Students and educators nationwide will have the opportunity to interact with NASA engineers and scientists through two newly developed NASA programs. The programs, developed at NASA’s Wallops Flight Facility, are designed to give both students and educators hands-on flight experiences through the use of NASA sounding rockets and scientific balloons.
Wallops Rocket Academy for Teachers and Students (WRATS)
Provides high schools with a technical flight experience that will reinforce science, technology, engineering and mathematics (STEM) concepts.
Teachers and students participate in person or virtually in authentic, hands-on experiences that are based on NASA’s sounding rocket engineering and science data collection.
In 2011 there were 21 teachers from 12 states that participated WRATS, and in 2012 there were 21 teachers from 11 states in the workshop at Wallops in connection with the RockOn experience for university students and faculty.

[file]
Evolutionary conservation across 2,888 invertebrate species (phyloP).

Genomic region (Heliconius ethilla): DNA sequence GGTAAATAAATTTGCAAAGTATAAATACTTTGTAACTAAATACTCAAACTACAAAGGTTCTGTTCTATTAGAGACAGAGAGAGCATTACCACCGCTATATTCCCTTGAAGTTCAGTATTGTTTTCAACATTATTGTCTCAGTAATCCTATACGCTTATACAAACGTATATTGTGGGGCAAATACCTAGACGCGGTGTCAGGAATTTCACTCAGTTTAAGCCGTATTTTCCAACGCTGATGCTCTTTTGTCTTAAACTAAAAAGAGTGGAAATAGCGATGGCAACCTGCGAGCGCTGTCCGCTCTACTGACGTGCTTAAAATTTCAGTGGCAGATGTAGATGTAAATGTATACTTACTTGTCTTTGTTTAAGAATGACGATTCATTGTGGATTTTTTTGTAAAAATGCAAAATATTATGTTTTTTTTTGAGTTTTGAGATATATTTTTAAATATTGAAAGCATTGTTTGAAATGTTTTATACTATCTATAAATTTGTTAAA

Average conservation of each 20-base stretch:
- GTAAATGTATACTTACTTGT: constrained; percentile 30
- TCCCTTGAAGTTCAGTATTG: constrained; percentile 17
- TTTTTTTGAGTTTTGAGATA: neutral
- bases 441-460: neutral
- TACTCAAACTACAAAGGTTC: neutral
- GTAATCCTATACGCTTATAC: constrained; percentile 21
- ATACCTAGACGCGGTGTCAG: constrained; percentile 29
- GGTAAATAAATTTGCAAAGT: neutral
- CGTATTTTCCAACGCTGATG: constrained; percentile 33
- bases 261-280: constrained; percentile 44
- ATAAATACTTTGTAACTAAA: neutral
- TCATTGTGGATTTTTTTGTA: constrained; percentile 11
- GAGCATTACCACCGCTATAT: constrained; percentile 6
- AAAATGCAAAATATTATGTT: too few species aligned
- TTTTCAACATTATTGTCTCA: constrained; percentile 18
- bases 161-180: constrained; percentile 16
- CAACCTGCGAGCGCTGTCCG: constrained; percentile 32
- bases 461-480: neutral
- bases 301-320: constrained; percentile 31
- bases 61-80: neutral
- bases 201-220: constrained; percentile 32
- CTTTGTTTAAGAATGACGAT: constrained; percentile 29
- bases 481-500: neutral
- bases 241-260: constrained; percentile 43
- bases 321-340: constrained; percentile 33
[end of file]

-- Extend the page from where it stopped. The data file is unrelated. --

Wallops Balloon Experience for Education (WBEE)
Provides an opportunity for high school teachers and students to be involved in balloon flights.
Balloons can help NASA inspire and train the next generation of engineers and scientists.
In the summer of 2011 there were 31 teachers from 15 states that participated in WBEE, and in 2012 there were 24 teachers from 13 states that participated in the scientific balloon workshop in Palestine, Texas.
The Wallops Balloon Experience for Education (WBEE) will provide an opportunity for high school educators and students to be involved in piggy-back balloon flights. WBEE will build upon an existing NASA program, High Altitude Student Project (HASP). Since 2004, the HASP program has flown 44 payloads involving more than 200 undergraduate students from across the United States. WBEE will involve teams of students and educators in classroom and hands-on balloon science activities. The teams will be given the opportunity to build their own science payload.
The WBEE experience culminates with the launch of their payload onboard a NASA scientific balloon from the Columbia Scientific Balloon Facility in Palestine, Texas.